Fitch Ratings has a nice discussion of the securitization deal concerning Delta Airlines and its mileage program around September 2020. Here is a description of the deal:
The transaction is backed by payments to be made to SMIP under a license agreement signed with Delta for the use of the SkyMiles Intellectual Property (IP) assets and backed by co-brand agreements with third parties for the purchase of SkyMiles. SMIP, as owner and licensor of the IP, licenses the IP to SMIF which then sublicenses the IP to Delta. Through the license agreements, SMIP grants a worldwide license to Delta and its subsidiaries to use the IP to operate the loyalty program, SkyMiles. The licensees then pay a monthly license fee equivalent to all the cash collections generated by sale of miles to Delta as governed through an Intercompany Agreement. Additionally, the third-party agreements will be assigned to SMIP and payment for the purchase of SkyMiles from third parties will be remitted directly to a collection account held at JP Morgan Chase Bank, N.A. in the name of SMIP. These agreements include the co-brand agreement and membership reward agreement with American Express, the largest third-party partner.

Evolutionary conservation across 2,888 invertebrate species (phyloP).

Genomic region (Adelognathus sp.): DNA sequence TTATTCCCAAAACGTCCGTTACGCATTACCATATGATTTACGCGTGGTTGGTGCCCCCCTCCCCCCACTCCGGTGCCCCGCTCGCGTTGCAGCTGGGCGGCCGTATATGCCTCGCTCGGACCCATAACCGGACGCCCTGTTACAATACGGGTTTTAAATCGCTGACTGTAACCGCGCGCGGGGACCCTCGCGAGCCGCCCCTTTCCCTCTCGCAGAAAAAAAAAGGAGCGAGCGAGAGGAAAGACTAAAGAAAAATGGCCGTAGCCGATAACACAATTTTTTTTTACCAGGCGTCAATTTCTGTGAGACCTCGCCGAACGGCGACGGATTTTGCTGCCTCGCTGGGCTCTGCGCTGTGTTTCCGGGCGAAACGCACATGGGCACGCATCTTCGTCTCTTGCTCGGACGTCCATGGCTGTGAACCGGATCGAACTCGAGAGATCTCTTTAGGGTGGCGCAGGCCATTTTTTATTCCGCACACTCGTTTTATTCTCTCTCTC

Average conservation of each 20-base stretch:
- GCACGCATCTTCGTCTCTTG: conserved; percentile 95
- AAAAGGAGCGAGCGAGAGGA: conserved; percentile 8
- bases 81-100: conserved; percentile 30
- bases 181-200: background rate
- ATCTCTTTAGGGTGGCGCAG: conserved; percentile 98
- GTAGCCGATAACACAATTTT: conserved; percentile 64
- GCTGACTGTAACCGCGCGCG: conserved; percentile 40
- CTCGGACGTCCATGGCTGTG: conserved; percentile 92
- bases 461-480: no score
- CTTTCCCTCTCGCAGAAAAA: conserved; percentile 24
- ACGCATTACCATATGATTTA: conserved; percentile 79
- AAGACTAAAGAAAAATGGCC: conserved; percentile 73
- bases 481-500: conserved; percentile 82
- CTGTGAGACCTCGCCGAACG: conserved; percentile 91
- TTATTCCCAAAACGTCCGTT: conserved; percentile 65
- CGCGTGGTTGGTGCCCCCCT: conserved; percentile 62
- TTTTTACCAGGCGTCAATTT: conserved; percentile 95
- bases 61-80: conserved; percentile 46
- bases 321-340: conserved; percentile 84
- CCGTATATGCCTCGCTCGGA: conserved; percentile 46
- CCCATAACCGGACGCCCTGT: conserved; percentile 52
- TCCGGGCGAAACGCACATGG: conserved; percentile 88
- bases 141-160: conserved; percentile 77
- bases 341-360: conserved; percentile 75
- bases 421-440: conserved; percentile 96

The senior secured financing will be guaranteed, on a joint and several basis by certain subsidiaries under Delta. Additionally, the issuers grant additional security to the lenders/bondholders, including a first priority perfected security interest in the cash flows from the SkyMiles program, a pledge of all rights under contracts/agreements related to the SkyMiles program, a pledge of the transaction accounts (including the collection, payment and reserve accounts) and a pledge over the equity interests in certain subsidiaries of Delta.
There’s also a very interesting discussion of Covid-19 and the creditworthiness of Delta Airlines. Notably, United entered into a similar agreement earlier in the year. Details concerning that deal are available, here.